(A) To fix and maintain the price which plaintiffs may charge defendants for their services in the Southern District of California;
(B) To enter into an agreement, (Article XVI-C of the MLA), which fixes and maintains the price which plaintiffs may charge defendants for their services in the Southern District of California;
(C) To eliminate the plaintiffs as competitors in the Southern District of California;
(D) To enter into an agreement, (Article XVI-C of the MLA), to eliminate the plaintiffs as competitors in the Southern District of California;(E) To restrain defendants members from doing business with the plaintiffs members;
(F) To enter into an agreement, (Article XVI-C of the MLA), to restrain defendants from doing business with the plaintiffs members;
(G) To boycott the plaintiffs; and
(H) To enter into an agreement, (Article XVI-C of the MLA), to boycott the plaintiffs.
Amended Complaint P 15.
The allegations relating to the MLA fail to state a claim under the law discussed supra. The appellants do generally aver that the appellees have unlawfully combined and conspired by other means. These allegations, however, are very broad and vague.
Rule 8(a)(2) requires that the complaint "give the defendant fair notice of what the plaintiff's claim is and the grounds upon which it rests." Conley v. Gibson, 355 U.S. at 47, 78 S.Ct. at 103. Accord Bodine Produce, 494 F.2d at 556; 2A Moore's Federal Practice P 8.13 (2d ed. 1975). The court concludes that the amended complaint fails to adequately inform the appellees of the appellants' claim of a combination or conspiracy aside from the MLA. Therefore, we reverse and remand to the district court with instructions that the appellants have leave to further amend their complaint to state a cause of action based upon a conspiracy or contract other than the MLA.
REVERSED AND REMANDED.
Honorable Dick Yin Wong, United States District Judge, District of Hawaii, sitting by designation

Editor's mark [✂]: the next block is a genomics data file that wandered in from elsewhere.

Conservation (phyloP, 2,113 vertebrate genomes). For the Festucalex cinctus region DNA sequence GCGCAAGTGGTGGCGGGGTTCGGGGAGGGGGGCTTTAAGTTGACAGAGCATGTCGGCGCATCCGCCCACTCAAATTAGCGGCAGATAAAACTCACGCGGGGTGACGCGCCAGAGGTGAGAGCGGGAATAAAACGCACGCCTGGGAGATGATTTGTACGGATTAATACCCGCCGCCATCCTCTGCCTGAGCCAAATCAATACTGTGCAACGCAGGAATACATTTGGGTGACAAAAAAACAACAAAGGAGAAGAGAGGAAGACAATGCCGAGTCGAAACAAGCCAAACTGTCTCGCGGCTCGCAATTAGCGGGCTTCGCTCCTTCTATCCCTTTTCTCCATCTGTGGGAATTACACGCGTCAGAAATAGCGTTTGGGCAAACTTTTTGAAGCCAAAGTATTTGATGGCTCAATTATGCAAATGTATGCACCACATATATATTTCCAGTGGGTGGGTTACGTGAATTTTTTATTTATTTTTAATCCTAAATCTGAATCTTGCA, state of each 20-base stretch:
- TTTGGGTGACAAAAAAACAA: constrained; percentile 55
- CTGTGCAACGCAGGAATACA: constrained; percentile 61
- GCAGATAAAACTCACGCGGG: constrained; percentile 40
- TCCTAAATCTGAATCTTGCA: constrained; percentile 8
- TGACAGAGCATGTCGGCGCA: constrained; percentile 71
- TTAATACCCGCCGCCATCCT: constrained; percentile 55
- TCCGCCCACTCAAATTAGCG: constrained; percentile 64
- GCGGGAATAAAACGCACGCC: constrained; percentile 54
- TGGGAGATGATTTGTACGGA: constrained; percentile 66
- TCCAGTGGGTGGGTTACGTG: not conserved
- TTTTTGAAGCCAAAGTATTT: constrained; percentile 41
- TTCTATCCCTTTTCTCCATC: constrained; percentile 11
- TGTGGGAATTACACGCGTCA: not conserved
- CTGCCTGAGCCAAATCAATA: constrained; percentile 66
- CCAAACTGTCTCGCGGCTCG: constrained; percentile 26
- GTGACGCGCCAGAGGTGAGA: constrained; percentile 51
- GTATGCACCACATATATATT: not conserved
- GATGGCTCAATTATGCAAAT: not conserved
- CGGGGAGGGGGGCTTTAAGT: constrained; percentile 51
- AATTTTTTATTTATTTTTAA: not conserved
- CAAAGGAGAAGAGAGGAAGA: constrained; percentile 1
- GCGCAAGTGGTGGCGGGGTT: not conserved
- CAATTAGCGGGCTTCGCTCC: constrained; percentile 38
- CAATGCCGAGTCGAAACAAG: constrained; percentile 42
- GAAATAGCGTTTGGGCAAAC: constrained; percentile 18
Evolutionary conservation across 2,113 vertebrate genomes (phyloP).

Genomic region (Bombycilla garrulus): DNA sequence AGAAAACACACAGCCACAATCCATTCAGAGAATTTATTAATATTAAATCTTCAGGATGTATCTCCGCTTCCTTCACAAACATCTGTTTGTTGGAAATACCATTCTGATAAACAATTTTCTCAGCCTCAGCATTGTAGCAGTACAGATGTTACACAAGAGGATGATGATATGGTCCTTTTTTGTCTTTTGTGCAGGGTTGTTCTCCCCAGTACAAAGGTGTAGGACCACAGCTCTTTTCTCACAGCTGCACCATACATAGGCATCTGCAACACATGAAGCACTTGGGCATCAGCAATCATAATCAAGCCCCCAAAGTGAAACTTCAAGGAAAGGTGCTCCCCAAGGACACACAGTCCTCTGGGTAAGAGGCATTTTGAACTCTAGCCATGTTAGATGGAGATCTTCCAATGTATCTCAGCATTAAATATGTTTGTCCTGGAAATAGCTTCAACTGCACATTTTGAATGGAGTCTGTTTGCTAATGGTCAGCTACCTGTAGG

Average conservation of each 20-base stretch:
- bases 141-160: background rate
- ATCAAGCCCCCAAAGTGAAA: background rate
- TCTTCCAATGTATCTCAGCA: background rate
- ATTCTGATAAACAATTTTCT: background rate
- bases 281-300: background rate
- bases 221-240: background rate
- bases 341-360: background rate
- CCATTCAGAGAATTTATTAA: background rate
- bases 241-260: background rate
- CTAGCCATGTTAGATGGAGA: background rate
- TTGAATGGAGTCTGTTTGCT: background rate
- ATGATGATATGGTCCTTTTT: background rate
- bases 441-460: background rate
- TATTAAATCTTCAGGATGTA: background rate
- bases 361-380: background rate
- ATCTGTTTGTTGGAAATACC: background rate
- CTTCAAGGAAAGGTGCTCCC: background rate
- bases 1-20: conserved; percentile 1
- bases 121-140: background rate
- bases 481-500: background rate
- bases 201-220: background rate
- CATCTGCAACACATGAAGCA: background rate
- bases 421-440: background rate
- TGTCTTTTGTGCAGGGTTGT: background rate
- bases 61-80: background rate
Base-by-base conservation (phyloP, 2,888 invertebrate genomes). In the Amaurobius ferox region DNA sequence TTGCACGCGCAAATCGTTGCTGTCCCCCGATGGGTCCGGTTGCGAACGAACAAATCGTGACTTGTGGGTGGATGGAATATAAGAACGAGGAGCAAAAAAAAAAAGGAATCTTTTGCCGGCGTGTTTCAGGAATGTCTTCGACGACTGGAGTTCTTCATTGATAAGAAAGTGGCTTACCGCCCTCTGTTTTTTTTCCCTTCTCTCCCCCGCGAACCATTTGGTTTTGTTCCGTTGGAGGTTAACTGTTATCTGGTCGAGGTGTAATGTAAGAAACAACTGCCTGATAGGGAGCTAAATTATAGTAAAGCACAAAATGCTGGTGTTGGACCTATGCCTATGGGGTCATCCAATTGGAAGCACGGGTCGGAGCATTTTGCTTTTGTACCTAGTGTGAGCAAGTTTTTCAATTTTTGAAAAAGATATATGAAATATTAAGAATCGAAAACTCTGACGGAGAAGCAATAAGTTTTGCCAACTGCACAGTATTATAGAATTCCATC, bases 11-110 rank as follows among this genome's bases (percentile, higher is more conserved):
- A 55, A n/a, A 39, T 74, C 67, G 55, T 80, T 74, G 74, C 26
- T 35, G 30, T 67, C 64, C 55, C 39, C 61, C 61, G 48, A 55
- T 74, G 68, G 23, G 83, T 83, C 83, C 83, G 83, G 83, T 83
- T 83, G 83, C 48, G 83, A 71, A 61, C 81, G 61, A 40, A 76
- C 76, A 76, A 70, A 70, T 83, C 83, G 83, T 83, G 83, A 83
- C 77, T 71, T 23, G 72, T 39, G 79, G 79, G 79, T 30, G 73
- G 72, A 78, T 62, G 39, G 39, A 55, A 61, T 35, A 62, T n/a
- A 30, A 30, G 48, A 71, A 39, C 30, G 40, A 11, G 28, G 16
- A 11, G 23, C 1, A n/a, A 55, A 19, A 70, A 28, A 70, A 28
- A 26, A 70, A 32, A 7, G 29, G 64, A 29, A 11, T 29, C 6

Jurisdiction in the district court could also have been predicated upon 28 U.S.C. § 1331 (federal question) and 28 U.S.C. § 1337 (commerce and antitrust). The appellants alleged jurisdiction under 28 U.S.C. §§ 2201-02. These sections simply create remedies; they are not independent bases for federal jurisdiction. Skelly Oil Co. v. Phillips Petroleum, 339 U.S. 667, 70 S.Ct. 876, 94 L.Ed. 1194 (1950); Smith v. Grimm, 534 F.2d 1346, 1349 n. 2 (9th Cir. 1976)
Article XVI-C(Q) of the MLA states, inter alia, that
(w)hen a truck or piece of equipment is driven or operated by it's (sic) owner and is used on work covered by this Agreement, the Owner-Driver or operator of said truck, or piece of equipment shall receive a rate of pay not less than that specified in this Agreement and he shall be subject to the terms and conditions of this Agreement.
Article XVI-C(B)(1) of the MLA provides that
(t)he EMPLOYER may obtain trucks or equipment from any source, however, the operators on such trucks or equipment will be properly cleared before starting work on the second day. The Owner-Operators of such trucks or equipment must furnish proof of legal or registered ownership. In order for the Owner-Operator to be properly cleared, he must present himself and proof of legal or registered ownership at the UNION's office, and once properly cleared, such clearance is valid in San Diego County until there is a change in the Owner-Operator's equipment status.
Article XVI-C(B)(3) of the MLA says, inter alia, that
the Owner-Operator shall not be subject to the provisions of Paragraph B-1, 2, 3, 4, 4(a), 4(b), 4(c) and B-5, 5(a), 5(b), of Article II of this Agreement.
Article II(B)(2) provides that
(t)he EMPLOYER shall first call upon the respective local UNION(s) or their agents having work and area jurisdiction for such men as they may from time to time need, and the respective local UNION(s), or their agents, shall furnish to the EMPLOYER(s) the required number of qualified and competent workmen and skilled mechanics of the classifications needed by the EMPLOYER(s).
Article II(B)(3) requires that
(r)easonable advance notice, but not less than twenty (20) hours, will be given by the EMPLOYER(s) to the UNION(s) or its agents upon ordering such workmen or mechanics; and in the event that twenty-four (24) hours after such notice has expired, the UNION(s) or its agents fail to furnish such skilled and competent workmen, the EMPLOYER(s) may procure workmen from any other source or sources. If men are so employed, the EMPLOYER(s) will immediately report each such workman by name to the UNION(s) or its agents.
Justice Goldberg, advocating a broad exemption, suggested that
the Court should hold that, in order to effectuate congressional intent, collective bargaining activity concerning mandatory subjects of bargaining under the Labor Act is not subject to the antitrust laws. This rule flows directly from the (United States v. Hutcheson, 312 U.S. 219, 61 S.Ct. 463, 85 L.Ed. 788 (1940)) holding that a union acting as a union, in the interests of its members, and not acting to fix prices or allocate markets in aid of an employer conspiracy to accomplish these objects, with only indirect union benefits, is not subject to challenge under the antitrust laws. . . .
381 U.S. at 710, 85 S.Ct. at 1614.